US Report: Glenn's returns to orbit grounds Cyberspace

Astronaut John Glenn may have escaped the Earth's pull Thursday afternoon, but his flight left many Internet users feeling like they were sitting in the middle of rush hour traffic. The flight, which saw former astronaut Glenn return to orbit for the first time since 1962, caused record traffic figures on news sites and other services offering up live video of the event.

Astronaut John Glenn may have escaped the Earth's pull Thursday afternoon, but his flight left many Internet users feeling like they were sitting in the middle of rush hour traffic. The flight, which saw former astronaut Glenn return to orbit for the first time since 1962, caused record traffic figures on news sites and other services offering up live video of the event.

Pages on those sites could take a minute or more to load -- if they loaded at all. CNN reported that, at around 11:15 a.m. PT, just before the shuttle's launch, their site was experiencing its highest traffic ever, with 494,000 hits per minute. Its previous high was set in September, when Kenneth Starr's report on his investigations into President Clinton was released via the Internet. At its peak, the Starr report generated about 340,000 hits per minute on CNN.com. "The sites were serving 45 percent higher than their previous recorded high," said CNN representatives in a statement Thursday.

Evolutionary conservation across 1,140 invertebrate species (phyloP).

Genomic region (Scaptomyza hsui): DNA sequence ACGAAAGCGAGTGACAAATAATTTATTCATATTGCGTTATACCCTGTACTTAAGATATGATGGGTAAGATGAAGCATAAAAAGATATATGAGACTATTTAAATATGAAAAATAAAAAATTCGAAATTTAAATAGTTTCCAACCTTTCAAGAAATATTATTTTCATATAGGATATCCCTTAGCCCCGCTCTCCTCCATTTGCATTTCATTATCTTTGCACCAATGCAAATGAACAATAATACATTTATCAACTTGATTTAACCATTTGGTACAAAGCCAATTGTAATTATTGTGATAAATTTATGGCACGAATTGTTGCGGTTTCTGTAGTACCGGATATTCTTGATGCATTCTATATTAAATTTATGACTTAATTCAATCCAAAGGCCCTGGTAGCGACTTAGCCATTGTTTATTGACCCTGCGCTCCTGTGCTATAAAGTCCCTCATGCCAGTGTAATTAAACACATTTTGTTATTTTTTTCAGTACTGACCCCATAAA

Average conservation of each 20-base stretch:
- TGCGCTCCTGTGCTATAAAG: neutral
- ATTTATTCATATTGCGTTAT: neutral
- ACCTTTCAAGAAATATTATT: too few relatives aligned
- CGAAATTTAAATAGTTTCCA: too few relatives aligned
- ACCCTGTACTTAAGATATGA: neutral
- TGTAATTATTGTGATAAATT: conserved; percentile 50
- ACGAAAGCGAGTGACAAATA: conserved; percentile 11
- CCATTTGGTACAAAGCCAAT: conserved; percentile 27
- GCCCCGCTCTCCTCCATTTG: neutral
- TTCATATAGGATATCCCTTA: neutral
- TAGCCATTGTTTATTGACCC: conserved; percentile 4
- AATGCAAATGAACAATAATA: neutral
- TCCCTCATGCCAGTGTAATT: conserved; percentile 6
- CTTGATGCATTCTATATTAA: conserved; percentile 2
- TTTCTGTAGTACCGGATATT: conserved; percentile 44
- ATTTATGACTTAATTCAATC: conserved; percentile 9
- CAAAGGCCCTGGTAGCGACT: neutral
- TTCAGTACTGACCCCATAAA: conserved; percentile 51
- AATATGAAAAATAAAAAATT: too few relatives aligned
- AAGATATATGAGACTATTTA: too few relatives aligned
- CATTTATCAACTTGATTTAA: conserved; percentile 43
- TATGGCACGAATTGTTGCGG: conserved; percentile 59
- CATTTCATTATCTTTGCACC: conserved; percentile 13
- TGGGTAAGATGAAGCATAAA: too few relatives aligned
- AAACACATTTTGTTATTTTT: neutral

CNN experienced a record 34 million page views during the Sept. 11 event, but could not forecast what the final numbers would be for Thursday.

Other sites, such as MSNBC, served pages more slowly than usual. During the launch, MSNBC gave some users "Server too busy" errors when they tried loading a new page.

Broadcast.com, which offers streaming video, said its traffic also surpassed the levels generated by the Starr report.

Because of the Internet's structure, however, the high traffic levels did not affect the Web in general.